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Engaging Mississippi’s Pediatricians in Tobacco Cessation Treatment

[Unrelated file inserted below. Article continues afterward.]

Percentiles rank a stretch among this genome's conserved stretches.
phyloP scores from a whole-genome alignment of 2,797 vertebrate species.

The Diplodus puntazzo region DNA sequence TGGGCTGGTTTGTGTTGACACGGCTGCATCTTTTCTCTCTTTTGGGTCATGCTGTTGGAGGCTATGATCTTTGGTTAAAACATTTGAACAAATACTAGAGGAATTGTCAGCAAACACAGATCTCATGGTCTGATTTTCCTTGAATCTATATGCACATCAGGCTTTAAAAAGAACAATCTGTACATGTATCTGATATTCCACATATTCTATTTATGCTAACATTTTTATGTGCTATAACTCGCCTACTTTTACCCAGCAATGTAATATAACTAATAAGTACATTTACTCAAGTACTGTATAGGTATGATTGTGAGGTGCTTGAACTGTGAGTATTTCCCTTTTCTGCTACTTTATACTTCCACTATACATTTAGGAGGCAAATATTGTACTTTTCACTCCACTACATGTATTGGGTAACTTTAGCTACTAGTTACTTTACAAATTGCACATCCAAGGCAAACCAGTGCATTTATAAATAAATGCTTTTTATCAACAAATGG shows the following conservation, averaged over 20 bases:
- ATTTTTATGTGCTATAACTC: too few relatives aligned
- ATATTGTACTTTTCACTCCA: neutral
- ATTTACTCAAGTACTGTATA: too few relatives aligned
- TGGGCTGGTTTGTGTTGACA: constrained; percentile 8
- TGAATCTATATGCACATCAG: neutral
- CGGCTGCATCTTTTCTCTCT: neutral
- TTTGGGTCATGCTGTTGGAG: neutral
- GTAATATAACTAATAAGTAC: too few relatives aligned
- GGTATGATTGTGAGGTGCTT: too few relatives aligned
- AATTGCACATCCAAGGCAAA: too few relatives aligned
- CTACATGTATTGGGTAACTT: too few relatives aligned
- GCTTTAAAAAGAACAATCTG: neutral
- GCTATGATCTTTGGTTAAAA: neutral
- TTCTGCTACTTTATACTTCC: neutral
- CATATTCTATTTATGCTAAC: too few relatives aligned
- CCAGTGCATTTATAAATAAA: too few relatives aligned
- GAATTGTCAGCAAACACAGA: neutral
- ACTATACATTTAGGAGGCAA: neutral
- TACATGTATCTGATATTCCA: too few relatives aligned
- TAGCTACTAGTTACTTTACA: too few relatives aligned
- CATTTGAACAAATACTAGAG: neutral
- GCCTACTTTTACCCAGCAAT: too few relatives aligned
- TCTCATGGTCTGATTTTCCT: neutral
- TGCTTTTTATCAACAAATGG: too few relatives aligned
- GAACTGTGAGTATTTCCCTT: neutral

Engaging Mississippi Pediatricians in Tobacco Cessation TreatmentThis education program is Jointly Sponsored by the American Academy of Pediatrics, Mississippi Chapter and the University of Mississippi School of Medicine Department of Pediatrics and the University of Mississippi Medical Center’s Division of Continuing Health Professional Education.This CME is supported in part through a grant funds from the MS State Department of Health Office of Tobacco Control and produced in accordance with the ACCME Standards for Commercial Support. An Internet Based CME ActivityRelease date: June 20, 2011, Expiration date: June 20, 2012 Program DescriptionThis web-based activity is presented to provide knowledge and tools for pediatric health care providers to more effectively engage in tobacco control and cessation with their patients and families. Information on national recommendations for pediatricians’ involvement in tobacco control as well as cessation treatment options and state based resources will be provided on the webinar. Intended AudienceThis continuing medical education program is intended for practicing physicians and nurse practitioners. Learning ObjectivesUpon completion of this activity the participant should be able to: * Cite the American Academy of Pediatrics’ evidence-based recommendations for pediatrician involvement in tobacco cessation treatment; * Review the 5 A’s approach to tobacco cessation and treatment intervention by physicians; * Recall pharmacotherapy and other treatment approaches and potential side effects to tobacco cessation; and* Describe state-based resources available to support Mississippi physicians’ tobacco control efforts.